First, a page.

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Health Minister says doctors prescribe more medicines than needed

By Tatia Megeneishvili
Tuesday, April 26
Georgia’s Minister of Health, Davit Sergeenko, has told the Kviris Palitra newspaper that doctors very often prescribe more medicines than needed and generally the medicines are very expensive.

The Minister named the high cost of medicines as one of the biggest problems afflicting Georgian healthcare.

"About twice as much is spent on medicines in our country as in developed countries. Very often doctors prescribe more medicines than needed, which is very expensive,” the Minister said, and noted that based on the experience of different countries there are three ways to solve this problem.

According to the Minister, the first such step is for a state to impose an income tax for pharmaceutical companies. The second is starting subsidizing from the state budget, i.e. buying medicines for people, while the third way involves introducing regulations that would control local and foreign medicines and make the market more attractive for other players.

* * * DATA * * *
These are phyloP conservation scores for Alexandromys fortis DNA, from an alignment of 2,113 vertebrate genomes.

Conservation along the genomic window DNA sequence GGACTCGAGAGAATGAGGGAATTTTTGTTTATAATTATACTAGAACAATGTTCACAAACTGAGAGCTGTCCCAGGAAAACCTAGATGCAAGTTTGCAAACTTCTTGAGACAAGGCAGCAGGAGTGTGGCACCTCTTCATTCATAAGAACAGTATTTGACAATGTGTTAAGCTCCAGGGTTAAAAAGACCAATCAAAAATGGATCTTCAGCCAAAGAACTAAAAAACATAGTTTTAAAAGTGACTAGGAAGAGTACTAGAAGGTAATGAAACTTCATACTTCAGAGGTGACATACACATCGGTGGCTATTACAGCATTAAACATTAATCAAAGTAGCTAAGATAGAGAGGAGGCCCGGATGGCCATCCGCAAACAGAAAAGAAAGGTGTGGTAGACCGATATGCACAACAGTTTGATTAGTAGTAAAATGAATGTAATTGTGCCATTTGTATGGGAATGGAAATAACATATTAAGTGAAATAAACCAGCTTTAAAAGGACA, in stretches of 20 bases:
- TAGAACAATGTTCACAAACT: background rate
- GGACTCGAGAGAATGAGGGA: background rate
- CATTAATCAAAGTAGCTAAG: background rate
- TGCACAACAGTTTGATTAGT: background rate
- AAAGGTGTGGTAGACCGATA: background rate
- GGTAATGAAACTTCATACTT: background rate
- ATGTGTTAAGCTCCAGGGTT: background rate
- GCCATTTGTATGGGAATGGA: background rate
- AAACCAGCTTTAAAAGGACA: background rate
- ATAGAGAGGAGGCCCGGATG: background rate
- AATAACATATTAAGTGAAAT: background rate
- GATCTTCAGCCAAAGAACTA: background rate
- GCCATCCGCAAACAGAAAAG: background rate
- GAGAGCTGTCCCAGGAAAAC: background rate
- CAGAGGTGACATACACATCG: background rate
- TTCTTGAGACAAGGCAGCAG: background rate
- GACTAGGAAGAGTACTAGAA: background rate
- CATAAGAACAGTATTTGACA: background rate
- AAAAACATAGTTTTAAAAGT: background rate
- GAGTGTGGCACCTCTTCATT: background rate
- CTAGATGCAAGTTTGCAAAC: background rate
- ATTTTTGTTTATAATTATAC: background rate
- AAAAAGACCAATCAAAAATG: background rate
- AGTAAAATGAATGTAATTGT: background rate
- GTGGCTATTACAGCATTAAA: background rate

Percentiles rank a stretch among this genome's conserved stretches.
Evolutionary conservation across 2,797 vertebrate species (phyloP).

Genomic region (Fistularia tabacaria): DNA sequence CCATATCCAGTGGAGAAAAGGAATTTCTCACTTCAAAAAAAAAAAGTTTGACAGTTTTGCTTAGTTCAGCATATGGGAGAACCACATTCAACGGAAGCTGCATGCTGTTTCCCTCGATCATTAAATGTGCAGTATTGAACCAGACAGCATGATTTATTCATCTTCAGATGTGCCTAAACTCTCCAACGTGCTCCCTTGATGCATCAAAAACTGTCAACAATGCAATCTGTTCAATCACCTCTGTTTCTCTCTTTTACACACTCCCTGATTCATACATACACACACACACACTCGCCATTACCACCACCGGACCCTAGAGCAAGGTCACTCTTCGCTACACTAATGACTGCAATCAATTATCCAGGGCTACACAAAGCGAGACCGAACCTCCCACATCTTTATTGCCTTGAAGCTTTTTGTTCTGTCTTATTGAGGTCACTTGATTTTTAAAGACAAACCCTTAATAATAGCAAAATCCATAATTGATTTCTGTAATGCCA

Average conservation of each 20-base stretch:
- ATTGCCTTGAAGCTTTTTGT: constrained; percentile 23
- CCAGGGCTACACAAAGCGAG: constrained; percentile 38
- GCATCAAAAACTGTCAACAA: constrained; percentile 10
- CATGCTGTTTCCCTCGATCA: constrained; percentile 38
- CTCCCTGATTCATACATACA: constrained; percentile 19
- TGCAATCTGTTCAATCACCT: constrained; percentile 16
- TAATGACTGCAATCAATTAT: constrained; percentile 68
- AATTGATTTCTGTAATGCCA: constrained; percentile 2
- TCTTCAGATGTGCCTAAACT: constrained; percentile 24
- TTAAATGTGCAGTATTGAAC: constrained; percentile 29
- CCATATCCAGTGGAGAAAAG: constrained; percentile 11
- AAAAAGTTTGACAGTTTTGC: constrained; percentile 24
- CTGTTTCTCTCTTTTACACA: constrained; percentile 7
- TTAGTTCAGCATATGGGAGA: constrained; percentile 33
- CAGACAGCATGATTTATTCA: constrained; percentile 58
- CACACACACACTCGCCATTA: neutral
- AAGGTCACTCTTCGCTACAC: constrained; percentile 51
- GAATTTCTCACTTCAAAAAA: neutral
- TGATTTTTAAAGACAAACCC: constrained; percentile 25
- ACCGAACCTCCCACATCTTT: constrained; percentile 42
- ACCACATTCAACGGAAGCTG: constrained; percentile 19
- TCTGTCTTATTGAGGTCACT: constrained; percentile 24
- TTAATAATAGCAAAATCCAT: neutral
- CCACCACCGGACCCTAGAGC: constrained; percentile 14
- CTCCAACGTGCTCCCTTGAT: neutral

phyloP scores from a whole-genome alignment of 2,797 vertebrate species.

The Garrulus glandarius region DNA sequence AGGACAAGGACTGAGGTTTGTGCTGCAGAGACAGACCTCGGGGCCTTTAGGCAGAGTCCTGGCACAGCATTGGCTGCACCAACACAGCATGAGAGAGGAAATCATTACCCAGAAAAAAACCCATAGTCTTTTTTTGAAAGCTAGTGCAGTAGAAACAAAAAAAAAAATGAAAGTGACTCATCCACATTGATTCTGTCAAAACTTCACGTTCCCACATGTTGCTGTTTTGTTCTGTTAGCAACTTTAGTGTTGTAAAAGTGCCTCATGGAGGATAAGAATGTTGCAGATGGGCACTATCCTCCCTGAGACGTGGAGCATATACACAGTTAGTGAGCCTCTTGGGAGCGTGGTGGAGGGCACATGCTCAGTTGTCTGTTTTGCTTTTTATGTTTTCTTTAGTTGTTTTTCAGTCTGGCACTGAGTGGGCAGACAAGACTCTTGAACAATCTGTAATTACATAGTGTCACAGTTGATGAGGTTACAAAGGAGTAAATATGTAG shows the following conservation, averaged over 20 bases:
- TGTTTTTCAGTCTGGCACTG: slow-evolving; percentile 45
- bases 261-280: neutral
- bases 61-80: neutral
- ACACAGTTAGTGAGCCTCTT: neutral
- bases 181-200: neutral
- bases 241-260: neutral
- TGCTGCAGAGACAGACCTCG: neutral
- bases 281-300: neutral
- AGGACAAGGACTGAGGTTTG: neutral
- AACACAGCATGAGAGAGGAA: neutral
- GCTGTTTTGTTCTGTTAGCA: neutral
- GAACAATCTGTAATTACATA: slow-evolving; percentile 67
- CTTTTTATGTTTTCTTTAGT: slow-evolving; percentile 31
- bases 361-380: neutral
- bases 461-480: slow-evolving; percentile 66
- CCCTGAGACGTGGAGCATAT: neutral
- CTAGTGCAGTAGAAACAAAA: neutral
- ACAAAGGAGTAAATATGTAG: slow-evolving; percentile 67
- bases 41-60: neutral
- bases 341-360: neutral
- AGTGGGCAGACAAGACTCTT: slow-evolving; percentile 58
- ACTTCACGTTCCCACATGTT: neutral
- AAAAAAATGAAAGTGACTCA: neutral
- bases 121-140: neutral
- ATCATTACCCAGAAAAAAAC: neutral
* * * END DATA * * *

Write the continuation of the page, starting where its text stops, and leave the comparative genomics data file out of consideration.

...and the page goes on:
Sergeenko said Georgia took a mixed model.

“We had been subsidizing earlier too. State programs buy some medicines. We started to ensure competition and to control the quality,” said the Minister.

According to the Minister, medicine prices fell as soon as the reform was launched.

In the interview the Minister also named a weakness of the acting Government and stressed it was the lack of communication with people.

However, he said the ruling Georgian Dream (GD) coalition had the highest chance to win the upcoming October elections.

Meanwhile, the parliamentary opposition criticizes the reforms in the healthcare field and says the Universal Healthcare Programme - meaning the covering certain medical expenses for all Georgians - must be modified, as it is a big burden for the state budget.

In his recent meeting with journalists, Prime Minister Giorgi Kvirikashvili also said the Ministers and wealthier sections of the public must be deprived of the government's universal healthcare.